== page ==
Ball in the North’s court

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Ball in the North’s court

The ongoing high-level talks between South and North Korea to address the standoff along the tense border suggest that they have started a momentous phase in inter-Korean relations. If the head-on-head meeting were simply intended to deal with the North’s land mine provocation, they should have reached some sort of conclusion by now - after three consecutive, round-the-clock days of negotiation.

The Blue House explained Sunday that both sides had discussed ways to resolve the highly volatile military confrontation over the detonation of land mines and the resumption of loudspeaker propaganda broadcasts in order to improve inter-Korean ties down the road. As we pointed out from the early stages of the conflict, whether we can turn this unrivalled crisis into an opportunity depends on both sides’ attitudes.

Seoul and Pyongyang must approach the issues with sincerity. President Park Geun-hye’s stern remarks at a meeting of senior secretaries was appropriate. She said the government will not stop its loudspeaker propaganda war unless the North apologizes for the land mines and promises not to repeat such a tragic attack. That translates into a resolute proclamation that the government will not allow a makeshift resolution of such cases from now on. At the same time, Park promised that her administration will do its best to deepen symbiotic inter-Korean relations and peace on the Korean Peninsula if the dialogue runs smoothly. Now, it’s North Korea’s turn to demonstrate sincerity.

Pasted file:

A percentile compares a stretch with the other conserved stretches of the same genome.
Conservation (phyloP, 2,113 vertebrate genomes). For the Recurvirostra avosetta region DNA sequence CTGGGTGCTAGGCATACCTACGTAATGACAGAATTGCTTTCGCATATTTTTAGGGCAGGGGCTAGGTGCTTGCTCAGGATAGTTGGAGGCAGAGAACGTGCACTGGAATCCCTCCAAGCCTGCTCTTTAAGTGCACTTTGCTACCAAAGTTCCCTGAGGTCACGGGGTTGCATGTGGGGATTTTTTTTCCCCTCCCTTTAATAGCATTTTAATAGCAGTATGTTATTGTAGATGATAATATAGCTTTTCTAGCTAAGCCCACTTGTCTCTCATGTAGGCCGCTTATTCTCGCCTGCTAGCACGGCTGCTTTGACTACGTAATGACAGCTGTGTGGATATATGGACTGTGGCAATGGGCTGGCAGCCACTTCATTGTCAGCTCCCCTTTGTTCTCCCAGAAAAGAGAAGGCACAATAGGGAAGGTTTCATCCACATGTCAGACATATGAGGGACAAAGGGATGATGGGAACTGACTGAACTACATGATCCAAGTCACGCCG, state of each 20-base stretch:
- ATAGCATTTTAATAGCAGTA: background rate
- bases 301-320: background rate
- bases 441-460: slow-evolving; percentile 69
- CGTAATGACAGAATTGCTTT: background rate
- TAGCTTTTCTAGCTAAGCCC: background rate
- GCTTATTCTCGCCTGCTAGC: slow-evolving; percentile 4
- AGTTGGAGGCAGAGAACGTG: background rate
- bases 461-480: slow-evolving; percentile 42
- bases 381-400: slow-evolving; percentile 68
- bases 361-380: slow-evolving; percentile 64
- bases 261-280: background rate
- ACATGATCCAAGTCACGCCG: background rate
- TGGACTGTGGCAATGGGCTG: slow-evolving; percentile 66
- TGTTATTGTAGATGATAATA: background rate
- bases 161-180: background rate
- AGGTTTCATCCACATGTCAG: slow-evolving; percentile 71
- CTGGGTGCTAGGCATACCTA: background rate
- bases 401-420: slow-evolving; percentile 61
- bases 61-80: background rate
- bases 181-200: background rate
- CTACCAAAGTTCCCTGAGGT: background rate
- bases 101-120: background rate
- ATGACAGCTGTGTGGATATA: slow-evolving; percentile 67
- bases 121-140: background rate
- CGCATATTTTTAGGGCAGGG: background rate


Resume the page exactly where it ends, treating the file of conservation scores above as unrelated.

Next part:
Pyongyang must react to Park’s proposal. Of course, it could be hard to reverse its earlier position after having denied its accountability for the land mines and blaming the South for a “fabrication.” But the dilemma can be easily solved if the North’s Supreme Leader Kim Jong-un makes up his mind. We believe it would not be so difficult to find a proper phrasing that would not hurt the self-esteem of the leader.

Our government also needs to demonstrate firmness towards the North’s double track strategy. But the government must not forget that’s only for the peace of the peninsula. As we have repeatedly said, the government must fight back when the North provokes us, but at the same time it must gain as much as it can from dialogue. Some experts expected the Park government will not budge an inch. But that proved wrong. It is time for Park’s proclaimed resoluteness and principled approach to be accompanied by lenience and flexibility to allow a greater yield than before.

JoongAng Ilbo, Aug. 25, Page 30

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